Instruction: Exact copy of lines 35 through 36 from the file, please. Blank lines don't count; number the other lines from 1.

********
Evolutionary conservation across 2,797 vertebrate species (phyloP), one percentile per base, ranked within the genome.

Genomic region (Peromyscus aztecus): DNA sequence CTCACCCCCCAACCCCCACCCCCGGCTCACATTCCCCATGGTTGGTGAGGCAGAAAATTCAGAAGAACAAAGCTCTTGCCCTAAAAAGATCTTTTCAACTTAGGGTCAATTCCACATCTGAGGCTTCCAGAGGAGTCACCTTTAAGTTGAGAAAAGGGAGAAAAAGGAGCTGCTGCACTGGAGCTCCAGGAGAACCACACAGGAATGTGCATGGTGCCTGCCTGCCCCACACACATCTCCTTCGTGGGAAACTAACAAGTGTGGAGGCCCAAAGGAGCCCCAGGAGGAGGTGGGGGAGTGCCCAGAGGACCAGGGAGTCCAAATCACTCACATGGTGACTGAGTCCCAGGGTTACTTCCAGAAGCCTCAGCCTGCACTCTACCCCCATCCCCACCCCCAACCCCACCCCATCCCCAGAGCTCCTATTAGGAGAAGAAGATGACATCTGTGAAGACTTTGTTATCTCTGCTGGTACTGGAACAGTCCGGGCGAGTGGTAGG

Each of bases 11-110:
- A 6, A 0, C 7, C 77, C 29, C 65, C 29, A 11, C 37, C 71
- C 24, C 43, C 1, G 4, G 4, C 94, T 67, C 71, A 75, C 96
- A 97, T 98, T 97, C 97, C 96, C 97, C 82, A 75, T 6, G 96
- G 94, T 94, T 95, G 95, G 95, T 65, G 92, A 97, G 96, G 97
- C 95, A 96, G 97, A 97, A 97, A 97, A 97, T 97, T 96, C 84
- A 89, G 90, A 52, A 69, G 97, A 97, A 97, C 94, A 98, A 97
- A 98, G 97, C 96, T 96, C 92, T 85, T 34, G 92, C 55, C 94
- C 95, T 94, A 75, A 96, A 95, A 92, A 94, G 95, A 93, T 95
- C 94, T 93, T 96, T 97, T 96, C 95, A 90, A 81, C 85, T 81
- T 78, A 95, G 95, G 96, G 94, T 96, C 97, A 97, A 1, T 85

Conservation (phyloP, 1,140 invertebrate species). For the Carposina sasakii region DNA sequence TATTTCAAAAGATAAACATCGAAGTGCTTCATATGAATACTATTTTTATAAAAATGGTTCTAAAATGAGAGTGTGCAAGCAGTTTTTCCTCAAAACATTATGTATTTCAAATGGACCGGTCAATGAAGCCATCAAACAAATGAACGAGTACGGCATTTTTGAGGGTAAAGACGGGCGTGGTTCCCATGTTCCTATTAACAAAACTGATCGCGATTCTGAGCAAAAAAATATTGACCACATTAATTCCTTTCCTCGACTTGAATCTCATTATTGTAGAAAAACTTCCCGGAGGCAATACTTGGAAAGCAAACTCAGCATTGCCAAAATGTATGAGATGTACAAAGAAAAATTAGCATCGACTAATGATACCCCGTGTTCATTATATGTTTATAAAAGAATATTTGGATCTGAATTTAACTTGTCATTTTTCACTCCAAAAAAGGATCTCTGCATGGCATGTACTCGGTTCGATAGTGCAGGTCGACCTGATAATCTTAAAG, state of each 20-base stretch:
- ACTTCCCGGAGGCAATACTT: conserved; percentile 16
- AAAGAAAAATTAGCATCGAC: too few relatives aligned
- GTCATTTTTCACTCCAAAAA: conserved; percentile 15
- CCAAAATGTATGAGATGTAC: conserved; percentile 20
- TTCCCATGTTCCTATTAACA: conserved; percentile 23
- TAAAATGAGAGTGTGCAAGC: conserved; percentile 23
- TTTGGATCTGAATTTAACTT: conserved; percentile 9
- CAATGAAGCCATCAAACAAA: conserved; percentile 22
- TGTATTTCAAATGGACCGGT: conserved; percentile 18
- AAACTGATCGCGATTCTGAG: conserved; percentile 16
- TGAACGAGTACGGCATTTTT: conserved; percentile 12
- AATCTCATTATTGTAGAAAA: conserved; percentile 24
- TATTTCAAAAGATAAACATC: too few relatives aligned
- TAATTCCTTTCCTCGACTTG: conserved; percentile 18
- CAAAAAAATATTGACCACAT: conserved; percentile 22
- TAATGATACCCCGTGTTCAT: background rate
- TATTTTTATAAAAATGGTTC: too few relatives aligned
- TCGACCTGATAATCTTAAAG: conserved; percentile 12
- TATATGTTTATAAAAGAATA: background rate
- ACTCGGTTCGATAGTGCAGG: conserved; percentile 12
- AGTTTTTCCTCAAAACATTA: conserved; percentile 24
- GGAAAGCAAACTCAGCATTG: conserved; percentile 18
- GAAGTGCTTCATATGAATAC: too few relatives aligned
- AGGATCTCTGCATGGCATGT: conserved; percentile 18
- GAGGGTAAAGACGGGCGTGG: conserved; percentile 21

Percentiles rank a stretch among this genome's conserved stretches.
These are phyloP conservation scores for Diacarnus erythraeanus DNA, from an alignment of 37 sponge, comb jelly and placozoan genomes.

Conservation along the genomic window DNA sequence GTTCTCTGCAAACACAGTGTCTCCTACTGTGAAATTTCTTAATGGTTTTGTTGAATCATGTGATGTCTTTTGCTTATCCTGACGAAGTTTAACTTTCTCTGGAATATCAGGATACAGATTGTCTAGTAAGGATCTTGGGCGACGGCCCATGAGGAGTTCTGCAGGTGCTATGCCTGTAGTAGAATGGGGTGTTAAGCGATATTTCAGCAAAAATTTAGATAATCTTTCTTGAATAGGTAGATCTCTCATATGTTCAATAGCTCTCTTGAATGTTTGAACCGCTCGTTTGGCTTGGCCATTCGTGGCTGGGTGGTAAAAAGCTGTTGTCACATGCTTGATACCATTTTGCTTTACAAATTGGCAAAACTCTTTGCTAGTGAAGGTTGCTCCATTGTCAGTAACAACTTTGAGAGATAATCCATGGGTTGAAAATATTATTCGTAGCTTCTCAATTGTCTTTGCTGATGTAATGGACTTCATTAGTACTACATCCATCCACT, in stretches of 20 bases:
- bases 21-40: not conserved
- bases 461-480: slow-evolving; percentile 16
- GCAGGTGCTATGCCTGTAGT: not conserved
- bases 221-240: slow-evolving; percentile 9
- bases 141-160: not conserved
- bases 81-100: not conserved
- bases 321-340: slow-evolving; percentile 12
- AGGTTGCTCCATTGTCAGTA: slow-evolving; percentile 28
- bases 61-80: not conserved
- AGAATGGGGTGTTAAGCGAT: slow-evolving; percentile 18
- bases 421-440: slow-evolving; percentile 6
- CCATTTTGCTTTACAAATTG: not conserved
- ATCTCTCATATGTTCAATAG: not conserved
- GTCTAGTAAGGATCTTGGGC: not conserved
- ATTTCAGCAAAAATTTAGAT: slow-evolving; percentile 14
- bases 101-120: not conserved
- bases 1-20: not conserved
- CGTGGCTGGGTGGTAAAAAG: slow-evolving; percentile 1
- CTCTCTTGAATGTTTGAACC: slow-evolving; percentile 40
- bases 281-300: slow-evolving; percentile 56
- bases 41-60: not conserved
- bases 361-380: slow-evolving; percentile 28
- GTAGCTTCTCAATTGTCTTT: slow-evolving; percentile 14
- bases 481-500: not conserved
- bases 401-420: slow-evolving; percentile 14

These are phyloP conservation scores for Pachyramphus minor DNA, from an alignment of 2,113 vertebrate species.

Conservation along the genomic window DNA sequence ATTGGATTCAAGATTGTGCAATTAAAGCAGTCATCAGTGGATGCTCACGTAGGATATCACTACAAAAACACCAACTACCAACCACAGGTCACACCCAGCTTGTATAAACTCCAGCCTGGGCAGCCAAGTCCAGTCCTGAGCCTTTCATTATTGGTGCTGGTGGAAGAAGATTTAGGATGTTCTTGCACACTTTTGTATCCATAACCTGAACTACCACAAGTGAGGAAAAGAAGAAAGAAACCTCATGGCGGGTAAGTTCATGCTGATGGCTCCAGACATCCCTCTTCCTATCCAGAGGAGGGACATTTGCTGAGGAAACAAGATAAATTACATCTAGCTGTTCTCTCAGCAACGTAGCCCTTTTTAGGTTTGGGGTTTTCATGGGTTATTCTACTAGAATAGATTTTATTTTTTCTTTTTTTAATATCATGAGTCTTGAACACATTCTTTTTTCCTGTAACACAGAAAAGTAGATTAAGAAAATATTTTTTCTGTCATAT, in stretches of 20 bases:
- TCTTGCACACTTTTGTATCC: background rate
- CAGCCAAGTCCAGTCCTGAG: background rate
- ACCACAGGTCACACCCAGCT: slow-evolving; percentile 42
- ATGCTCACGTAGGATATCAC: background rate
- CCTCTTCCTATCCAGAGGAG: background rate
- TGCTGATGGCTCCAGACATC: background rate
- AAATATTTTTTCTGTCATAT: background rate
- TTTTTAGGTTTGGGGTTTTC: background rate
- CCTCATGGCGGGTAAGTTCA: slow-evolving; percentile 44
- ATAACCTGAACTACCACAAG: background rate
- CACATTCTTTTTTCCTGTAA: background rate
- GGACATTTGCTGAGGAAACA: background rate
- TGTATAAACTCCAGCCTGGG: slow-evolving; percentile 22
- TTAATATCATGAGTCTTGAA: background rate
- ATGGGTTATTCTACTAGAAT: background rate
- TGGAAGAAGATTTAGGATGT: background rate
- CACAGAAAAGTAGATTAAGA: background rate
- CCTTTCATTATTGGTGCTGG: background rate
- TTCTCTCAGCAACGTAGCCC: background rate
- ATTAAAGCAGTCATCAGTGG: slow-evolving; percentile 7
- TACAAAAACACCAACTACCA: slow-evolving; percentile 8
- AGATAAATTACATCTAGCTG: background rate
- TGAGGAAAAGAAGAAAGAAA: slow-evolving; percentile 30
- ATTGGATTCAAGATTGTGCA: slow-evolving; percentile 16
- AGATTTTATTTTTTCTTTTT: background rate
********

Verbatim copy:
- AGTTTTTCCTCAAAACATTA: conserved; percentile 24
- GGAAAGCAAACTCAGCATTG: conserved; percentile 18